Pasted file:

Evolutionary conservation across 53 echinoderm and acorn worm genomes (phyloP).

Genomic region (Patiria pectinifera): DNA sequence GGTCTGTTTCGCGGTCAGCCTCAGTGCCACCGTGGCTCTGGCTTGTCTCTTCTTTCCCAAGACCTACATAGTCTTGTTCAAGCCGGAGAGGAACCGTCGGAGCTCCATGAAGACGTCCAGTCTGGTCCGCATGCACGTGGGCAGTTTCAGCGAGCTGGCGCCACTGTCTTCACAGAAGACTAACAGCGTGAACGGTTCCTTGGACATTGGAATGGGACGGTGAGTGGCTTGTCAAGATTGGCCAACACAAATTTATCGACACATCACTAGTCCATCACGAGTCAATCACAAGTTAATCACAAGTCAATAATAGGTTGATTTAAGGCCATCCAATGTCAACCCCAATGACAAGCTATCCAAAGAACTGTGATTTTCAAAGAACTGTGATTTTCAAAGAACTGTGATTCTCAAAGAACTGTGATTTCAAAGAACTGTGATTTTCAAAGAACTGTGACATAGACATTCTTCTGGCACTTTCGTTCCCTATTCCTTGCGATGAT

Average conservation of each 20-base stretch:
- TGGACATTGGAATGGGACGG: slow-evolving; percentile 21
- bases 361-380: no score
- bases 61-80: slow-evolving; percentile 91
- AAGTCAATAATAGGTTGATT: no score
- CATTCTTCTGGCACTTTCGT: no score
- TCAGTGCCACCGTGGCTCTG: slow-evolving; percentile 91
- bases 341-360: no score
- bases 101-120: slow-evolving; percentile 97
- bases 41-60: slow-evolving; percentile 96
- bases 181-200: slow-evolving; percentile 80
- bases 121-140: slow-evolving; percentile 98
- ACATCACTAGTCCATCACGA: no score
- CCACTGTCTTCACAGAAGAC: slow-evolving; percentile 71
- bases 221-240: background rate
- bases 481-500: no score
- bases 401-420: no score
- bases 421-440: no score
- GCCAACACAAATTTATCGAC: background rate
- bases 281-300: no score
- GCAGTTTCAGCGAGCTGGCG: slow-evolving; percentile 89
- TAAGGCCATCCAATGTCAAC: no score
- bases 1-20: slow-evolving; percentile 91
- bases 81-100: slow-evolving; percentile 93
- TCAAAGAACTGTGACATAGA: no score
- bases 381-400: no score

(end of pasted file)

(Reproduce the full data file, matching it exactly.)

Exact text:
Evolutionary conservation across 53 echinoderm and acorn worm genomes (phyloP).

Genomic region (Patiria pectinifera): DNA sequence GGTCTGTTTCGCGGTCAGCCTCAGTGCCACCGTGGCTCTGGCTTGTCTCTTCTTTCCCAAGACCTACATAGTCTTGTTCAAGCCGGAGAGGAACCGTCGGAGCTCCATGAAGACGTCCAGTCTGGTCCGCATGCACGTGGGCAGTTTCAGCGAGCTGGCGCCACTGTCTTCACAGAAGACTAACAGCGTGAACGGTTCCTTGGACATTGGAATGGGACGGTGAGTGGCTTGTCAAGATTGGCCAACACAAATTTATCGACACATCACTAGTCCATCACGAGTCAATCACAAGTTAATCACAAGTCAATAATAGGTTGATTTAAGGCCATCCAATGTCAACCCCAATGACAAGCTATCCAAAGAACTGTGATTTTCAAAGAACTGTGATTTTCAAAGAACTGTGATTCTCAAAGAACTGTGATTTCAAAGAACTGTGATTTTCAAAGAACTGTGACATAGACATTCTTCTGGCACTTTCGTTCCCTATTCCTTGCGATGAT

Average conservation of each 20-base stretch:
- TGGACATTGGAATGGGACGG: slow-evolving; percentile 21
- bases 361-380: no score
- bases 61-80: slow-evolving; percentile 91
- AAGTCAATAATAGGTTGATT: no score
- CATTCTTCTGGCACTTTCGT: no score
- TCAGTGCCACCGTGGCTCTG: slow-evolving; percentile 91
- bases 341-360: no score
- bases 101-120: slow-evolving; percentile 97
- bases 41-60: slow-evolving; percentile 96
- bases 181-200: slow-evolving; percentile 80
- bases 121-140: slow-evolving; percentile 98
- ACATCACTAGTCCATCACGA: no score
- CCACTGTCTTCACAGAAGAC: slow-evolving; percentile 71
- bases 221-240: background rate
- bases 481-500: no score
- bases 401-420: no score
- bases 421-440: no score
- GCCAACACAAATTTATCGAC: background rate
- bases 281-300: no score
- GCAGTTTCAGCGAGCTGGCG: slow-evolving; percentile 89
- TAAGGCCATCCAATGTCAAC: no score
- bases 1-20: slow-evolving; percentile 91
- bases 81-100: slow-evolving; percentile 93
- TCAAAGAACTGTGACATAGA: no score
- bases 381-400: no score